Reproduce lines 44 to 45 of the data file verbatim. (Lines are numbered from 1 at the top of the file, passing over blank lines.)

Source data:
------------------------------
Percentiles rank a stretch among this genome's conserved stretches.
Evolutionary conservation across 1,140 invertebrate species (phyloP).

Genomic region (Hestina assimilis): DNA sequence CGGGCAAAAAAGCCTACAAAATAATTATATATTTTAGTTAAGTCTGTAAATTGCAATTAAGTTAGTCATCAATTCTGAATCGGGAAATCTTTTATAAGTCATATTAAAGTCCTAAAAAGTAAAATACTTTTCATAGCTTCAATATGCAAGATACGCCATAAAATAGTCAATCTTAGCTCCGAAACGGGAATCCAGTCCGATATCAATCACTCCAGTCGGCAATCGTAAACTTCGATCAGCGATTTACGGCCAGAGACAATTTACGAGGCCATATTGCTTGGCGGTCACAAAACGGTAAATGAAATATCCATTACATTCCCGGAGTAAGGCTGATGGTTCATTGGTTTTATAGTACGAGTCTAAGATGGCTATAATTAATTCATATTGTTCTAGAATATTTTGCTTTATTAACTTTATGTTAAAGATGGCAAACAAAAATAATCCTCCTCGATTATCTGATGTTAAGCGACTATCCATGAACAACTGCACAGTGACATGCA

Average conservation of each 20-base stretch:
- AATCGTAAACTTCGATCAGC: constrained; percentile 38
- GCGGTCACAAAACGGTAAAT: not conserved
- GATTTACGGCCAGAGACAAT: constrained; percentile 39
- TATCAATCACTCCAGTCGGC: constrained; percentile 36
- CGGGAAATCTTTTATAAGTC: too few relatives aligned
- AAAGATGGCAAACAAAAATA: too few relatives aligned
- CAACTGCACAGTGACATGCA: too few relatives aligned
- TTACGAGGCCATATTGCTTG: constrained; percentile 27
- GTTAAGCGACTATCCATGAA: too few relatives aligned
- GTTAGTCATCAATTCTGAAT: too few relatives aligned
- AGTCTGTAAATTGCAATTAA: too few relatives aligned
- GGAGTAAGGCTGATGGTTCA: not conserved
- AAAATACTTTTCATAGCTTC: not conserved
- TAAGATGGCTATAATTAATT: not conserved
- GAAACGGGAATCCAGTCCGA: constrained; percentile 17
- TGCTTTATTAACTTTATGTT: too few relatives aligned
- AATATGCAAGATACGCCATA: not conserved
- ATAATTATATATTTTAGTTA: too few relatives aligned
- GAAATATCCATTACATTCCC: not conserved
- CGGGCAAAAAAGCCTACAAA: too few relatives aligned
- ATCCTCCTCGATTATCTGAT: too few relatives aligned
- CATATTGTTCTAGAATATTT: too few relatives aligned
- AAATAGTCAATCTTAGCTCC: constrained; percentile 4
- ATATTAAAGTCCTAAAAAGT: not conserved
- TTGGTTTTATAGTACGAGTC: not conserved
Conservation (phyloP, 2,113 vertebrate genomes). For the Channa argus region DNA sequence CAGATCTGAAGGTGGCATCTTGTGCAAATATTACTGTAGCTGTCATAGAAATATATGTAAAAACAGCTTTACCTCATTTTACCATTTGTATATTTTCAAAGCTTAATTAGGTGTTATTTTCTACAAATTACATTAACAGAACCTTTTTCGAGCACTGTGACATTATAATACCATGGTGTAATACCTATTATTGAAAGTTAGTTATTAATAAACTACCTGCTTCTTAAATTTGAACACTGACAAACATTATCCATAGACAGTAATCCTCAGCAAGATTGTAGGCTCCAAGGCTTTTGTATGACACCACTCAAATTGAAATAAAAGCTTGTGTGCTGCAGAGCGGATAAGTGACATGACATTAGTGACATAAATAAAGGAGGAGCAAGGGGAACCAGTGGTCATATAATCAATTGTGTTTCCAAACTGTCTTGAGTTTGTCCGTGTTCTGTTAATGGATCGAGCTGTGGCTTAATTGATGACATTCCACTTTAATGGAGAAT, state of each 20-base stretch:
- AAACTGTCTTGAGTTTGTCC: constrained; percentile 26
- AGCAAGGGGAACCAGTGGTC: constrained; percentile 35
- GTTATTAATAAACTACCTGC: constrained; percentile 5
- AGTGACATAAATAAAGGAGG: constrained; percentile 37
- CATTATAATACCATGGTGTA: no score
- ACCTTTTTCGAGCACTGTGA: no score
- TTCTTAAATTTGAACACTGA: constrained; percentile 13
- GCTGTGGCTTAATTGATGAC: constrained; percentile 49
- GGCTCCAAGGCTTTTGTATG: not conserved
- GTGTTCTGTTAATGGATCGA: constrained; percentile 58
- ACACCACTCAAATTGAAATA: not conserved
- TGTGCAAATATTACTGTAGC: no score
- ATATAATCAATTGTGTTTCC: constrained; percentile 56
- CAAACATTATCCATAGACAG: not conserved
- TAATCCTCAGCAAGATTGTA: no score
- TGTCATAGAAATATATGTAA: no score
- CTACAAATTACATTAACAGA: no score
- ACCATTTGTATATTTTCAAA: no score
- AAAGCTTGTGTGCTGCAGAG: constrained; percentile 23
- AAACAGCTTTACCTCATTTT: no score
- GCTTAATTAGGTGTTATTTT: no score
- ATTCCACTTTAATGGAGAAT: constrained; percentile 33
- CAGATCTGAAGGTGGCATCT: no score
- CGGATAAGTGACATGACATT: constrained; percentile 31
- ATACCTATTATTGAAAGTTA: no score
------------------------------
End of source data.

- CAAACATTATCCATAGACAG: not conserved
- TAATCCTCAGCAAGATTGTA: no score